‘Project Elephant’ in Dooars Region of West Bengal
When it comes to man-animal conflict, Asiatic elephant versus man is the most common thing we hear of, in India. Elephant corridors, the migration routes of these huge animals, generally includes farmlands, highways and villages in India. ‘Project Elephant’ is one of those Ecosystem Restoration Projects in India which aims at maintaining a balance in the ecosystem, trying to restore the natural habitat in the best possible way.
The government of India’s Ministry of Environment and Forests are providing financial and technical support. Elephants are free-ranging wild animals. So creating awareness among local people is of supreme importance. Conservation and protection of elephants and their habitats and migratory corridors, together with peaceful coexistence with humans, involve scientifically well-planned methods of management and close observation. Human domestic activities in crucial elephant zones are moderated. This project is successfully running in Kerala, Andhra Pradesh, Tamil Nadu, Karnataka, Uttarakhand, West Bengal, Assam, Arunachal Pradesh, Meghalaya, Nagaland and Tripura. Asiatic Elephants are national heritage animals in India.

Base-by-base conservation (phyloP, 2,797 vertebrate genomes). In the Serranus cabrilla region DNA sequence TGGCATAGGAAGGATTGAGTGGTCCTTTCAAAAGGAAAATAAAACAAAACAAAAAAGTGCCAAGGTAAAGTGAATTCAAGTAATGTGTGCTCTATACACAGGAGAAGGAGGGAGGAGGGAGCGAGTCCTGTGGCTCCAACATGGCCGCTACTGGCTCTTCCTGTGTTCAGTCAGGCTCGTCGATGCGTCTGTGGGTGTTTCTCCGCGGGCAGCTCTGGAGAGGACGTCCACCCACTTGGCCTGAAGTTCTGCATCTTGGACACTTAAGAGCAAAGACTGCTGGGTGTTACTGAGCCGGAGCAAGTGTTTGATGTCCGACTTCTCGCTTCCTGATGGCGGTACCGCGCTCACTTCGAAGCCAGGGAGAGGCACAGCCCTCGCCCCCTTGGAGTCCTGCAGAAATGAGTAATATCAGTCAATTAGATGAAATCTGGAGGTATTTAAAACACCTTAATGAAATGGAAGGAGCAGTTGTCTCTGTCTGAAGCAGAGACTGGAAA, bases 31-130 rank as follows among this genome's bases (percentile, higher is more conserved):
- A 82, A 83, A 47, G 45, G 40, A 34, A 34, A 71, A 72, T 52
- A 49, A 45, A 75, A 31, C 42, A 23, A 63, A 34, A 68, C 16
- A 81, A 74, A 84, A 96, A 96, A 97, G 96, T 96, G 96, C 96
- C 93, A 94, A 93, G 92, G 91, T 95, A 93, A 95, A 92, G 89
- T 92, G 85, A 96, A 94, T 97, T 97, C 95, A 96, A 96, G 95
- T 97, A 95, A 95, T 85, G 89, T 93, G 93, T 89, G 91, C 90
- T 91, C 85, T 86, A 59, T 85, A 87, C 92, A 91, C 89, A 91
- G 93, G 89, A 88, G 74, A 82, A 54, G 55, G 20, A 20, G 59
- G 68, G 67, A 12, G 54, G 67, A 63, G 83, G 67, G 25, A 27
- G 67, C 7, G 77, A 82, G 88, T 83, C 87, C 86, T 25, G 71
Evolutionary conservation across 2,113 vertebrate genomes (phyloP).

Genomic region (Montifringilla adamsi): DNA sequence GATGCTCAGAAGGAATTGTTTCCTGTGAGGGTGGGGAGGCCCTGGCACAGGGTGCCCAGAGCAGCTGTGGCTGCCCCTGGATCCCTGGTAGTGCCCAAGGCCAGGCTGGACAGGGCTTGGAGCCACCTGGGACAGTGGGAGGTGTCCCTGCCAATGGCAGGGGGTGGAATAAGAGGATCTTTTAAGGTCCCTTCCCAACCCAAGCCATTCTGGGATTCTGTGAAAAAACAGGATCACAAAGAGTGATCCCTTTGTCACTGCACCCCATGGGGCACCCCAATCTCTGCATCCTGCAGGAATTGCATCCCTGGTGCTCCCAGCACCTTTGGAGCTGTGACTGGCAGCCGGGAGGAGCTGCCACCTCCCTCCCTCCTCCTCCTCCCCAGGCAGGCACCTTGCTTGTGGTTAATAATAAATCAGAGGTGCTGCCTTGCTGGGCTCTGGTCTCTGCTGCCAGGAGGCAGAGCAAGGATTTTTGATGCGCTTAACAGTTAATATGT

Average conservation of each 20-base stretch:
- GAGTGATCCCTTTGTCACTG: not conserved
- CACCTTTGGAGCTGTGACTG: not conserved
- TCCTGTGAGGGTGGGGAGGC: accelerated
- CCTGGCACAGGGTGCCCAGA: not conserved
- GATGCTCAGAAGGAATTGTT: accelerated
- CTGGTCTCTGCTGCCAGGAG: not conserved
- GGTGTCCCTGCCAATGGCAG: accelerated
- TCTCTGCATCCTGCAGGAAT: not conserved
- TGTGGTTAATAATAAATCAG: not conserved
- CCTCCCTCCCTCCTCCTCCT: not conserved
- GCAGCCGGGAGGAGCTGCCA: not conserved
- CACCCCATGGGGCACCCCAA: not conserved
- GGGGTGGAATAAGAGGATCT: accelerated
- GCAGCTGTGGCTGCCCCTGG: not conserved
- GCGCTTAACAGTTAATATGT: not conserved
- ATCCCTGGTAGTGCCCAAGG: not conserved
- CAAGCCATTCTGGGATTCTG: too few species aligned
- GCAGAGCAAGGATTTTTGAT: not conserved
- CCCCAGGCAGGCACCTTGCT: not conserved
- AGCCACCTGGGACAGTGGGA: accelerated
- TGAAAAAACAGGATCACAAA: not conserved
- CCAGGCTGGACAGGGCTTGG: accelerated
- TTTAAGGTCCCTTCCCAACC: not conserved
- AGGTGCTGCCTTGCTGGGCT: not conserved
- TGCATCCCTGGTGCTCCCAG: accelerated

The development of ecotourism is an important feature of Ecosystem Restoration Projects in India. The Dooars region of West Bengal has developed ecotourism in pockets. They have enabled in protecting the elephants and their natural habitats. They have minimised man-elephant conflict by employing the local tribes. Injured elephants are rescued and trained to patrol the forests. The locals are trained and employed to look after these elephants. Tribal cultural activities and handicrafts are encouraged. This prevents them from exploiting the forests. One such Elephant Camp called ‘Gachbari’ is present in Dhupjhura of Gorumara National Park, West Bengal. Set in the Himalayan foothills of Dooars, lies the sprawling park with dense forests and riverine grasslands. This park has been declared the best among protected areas in India by the Ministry of Environment and Forests.
The most accessible and popular railway station is New Jalpaiguri Junction, 50 kilometres away. There are other distinguished railway stations too like New Maynaguri and New Mal Junction which are 30 kilometres and 20 kilometres away, respectively.
‘Project Dolphin’ at Chilika Lake